Travel writing isn’t dead; it can no more die than curiosity or humanity or the strangeness of the world can die. If anything, it’s broken out of its self-created shell, as more and more women give us their half of the world, and Paris is ever more crowded with visitors from Chengdu. When I was growing up, travel reportage used to smack of a somewhat colonial transaction, in which visitors from the privileged countries inspected the ‘natives’ of less materially fortunate places, from Patagonia to Kashmir. These days it consists of young writers from India – Anjan Sundaram, Samanth Subramanian, Rahul Bhattacharya – illuminating from within the Congo, Sri Lanka or Guyana, while Americans from Paul Theroux to Bill Bryson observe the quaintness of the ‘natives’ of Great Britain.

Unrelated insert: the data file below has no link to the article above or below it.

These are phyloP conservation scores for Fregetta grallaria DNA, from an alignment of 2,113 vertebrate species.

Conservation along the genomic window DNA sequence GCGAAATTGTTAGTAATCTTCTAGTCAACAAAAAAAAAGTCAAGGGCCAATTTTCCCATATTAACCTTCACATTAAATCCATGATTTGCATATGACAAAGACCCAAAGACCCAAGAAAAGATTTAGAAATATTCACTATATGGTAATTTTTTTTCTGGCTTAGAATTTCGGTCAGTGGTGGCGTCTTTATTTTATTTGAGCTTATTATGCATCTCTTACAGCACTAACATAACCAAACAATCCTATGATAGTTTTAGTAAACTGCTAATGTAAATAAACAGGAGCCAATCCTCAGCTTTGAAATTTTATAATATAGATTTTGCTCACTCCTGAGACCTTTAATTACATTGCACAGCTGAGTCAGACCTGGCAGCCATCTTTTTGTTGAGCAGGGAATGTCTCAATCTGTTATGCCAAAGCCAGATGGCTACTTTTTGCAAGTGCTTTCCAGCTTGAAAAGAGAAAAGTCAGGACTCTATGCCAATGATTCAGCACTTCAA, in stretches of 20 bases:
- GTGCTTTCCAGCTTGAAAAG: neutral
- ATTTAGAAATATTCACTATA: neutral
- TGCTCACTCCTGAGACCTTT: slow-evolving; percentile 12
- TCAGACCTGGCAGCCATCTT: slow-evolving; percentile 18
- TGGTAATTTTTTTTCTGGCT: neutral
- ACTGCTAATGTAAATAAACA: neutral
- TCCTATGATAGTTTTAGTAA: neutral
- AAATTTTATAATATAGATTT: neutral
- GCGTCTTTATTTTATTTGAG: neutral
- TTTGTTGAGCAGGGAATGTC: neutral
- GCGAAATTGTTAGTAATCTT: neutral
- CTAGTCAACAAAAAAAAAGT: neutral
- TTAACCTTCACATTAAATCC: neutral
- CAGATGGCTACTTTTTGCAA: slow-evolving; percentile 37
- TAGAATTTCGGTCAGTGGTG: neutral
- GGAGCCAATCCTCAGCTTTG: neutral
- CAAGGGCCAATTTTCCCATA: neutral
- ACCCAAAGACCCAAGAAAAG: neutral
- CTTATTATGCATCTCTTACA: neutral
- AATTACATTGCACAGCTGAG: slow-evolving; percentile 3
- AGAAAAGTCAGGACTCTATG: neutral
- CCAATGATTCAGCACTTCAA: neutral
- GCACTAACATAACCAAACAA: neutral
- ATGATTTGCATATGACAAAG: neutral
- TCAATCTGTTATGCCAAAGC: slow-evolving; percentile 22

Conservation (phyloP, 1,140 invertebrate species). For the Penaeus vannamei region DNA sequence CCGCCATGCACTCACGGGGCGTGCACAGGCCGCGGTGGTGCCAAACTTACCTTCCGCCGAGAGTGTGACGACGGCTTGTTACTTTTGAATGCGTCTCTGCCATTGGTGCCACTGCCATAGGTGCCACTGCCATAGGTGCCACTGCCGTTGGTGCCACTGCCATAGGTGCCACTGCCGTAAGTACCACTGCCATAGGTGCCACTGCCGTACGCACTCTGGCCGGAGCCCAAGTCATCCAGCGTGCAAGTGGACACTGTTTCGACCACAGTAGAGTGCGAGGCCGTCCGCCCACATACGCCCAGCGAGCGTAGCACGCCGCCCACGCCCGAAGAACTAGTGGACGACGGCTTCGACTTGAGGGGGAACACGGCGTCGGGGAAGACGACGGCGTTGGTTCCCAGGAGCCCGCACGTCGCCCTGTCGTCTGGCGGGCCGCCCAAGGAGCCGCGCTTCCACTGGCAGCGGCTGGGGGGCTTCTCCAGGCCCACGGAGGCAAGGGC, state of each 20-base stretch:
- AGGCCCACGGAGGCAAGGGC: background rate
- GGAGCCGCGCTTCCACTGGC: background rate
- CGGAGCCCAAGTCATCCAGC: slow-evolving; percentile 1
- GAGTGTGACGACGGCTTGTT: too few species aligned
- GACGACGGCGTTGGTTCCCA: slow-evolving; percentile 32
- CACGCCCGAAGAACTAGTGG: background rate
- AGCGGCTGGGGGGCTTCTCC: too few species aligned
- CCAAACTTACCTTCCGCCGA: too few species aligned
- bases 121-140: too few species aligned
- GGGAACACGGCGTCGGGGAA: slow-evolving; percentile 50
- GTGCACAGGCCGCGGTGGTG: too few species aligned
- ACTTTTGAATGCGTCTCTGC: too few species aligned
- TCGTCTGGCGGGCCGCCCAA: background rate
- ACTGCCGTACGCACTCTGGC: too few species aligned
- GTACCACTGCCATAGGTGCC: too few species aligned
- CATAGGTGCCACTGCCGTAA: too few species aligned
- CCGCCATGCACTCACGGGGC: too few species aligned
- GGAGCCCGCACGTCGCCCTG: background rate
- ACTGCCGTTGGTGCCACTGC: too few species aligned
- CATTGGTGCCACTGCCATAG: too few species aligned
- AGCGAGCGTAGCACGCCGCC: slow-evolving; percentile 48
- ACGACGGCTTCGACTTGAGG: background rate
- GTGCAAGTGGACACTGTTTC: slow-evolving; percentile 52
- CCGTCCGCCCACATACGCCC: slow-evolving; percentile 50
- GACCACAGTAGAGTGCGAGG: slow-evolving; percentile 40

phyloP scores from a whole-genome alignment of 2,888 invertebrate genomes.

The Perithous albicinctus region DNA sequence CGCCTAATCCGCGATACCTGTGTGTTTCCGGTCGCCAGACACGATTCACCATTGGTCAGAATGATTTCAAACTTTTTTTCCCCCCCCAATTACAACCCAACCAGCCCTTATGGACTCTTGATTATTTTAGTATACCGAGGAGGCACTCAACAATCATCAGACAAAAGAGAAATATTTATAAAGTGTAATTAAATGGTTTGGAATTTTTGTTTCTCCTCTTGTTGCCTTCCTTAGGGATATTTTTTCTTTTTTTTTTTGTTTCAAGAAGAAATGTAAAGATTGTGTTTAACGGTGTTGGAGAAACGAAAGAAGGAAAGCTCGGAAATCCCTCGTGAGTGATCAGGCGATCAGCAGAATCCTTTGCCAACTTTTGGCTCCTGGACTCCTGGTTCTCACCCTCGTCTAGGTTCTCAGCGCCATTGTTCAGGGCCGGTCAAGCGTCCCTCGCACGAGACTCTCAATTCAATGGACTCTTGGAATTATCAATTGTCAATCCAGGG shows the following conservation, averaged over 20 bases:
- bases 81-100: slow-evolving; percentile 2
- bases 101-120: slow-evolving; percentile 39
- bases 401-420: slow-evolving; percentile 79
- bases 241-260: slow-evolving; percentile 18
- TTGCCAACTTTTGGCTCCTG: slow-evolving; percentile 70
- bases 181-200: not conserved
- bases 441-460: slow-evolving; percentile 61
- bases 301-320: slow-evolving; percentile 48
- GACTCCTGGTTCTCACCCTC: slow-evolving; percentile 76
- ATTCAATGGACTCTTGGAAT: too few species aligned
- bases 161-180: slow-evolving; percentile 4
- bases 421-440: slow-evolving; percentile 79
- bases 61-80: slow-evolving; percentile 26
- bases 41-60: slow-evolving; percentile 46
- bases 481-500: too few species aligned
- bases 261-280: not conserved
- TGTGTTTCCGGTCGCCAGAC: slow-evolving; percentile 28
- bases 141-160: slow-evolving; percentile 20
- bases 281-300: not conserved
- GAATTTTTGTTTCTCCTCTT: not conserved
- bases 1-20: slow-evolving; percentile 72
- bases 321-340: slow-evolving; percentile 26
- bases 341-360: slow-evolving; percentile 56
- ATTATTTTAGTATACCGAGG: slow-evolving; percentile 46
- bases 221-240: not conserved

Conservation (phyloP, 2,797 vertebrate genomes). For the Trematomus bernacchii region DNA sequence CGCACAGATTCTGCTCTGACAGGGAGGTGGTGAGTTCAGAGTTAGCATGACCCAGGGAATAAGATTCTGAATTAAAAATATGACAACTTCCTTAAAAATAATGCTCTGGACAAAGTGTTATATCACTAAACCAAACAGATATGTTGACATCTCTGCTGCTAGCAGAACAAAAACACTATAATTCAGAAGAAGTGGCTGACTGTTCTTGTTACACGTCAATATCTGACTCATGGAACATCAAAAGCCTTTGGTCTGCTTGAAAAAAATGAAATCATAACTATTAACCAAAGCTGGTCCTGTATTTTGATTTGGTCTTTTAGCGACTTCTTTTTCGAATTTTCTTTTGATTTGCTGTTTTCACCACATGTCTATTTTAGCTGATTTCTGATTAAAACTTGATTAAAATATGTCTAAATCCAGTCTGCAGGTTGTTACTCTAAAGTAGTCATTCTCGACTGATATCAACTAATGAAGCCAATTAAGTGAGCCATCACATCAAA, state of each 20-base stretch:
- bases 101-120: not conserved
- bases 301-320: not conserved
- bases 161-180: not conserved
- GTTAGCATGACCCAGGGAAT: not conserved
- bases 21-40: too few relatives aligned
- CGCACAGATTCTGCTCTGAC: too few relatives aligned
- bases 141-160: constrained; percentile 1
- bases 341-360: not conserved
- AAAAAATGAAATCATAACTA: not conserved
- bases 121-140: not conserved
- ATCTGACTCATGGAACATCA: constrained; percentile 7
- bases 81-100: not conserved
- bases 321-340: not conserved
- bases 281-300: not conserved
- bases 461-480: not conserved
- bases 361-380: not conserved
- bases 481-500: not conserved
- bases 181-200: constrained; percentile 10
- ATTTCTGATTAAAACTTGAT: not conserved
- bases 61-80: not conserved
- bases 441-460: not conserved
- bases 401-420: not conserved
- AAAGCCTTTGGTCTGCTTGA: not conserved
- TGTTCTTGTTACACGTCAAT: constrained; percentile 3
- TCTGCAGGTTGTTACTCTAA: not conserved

Of course there are forty people crossing international borders these days for every one in 1960; go to the Golden Temple in Kyoto, and what you’ll likely see are the (literally) 50 million tourists who visit Japan’s ancient capital every year. All that means, however, is that exoticism takes new forms today. If you wish to catch Istanbul in the twenty-first century, you’re better off in the Kanyon Mall than in the Grand Bazaar; perhaps the most eye-opening foreign country I ever visited was Los Angeles International Airport, where once I spent two weeks wandering the terminals, watching the global city of the future form and re-form around me.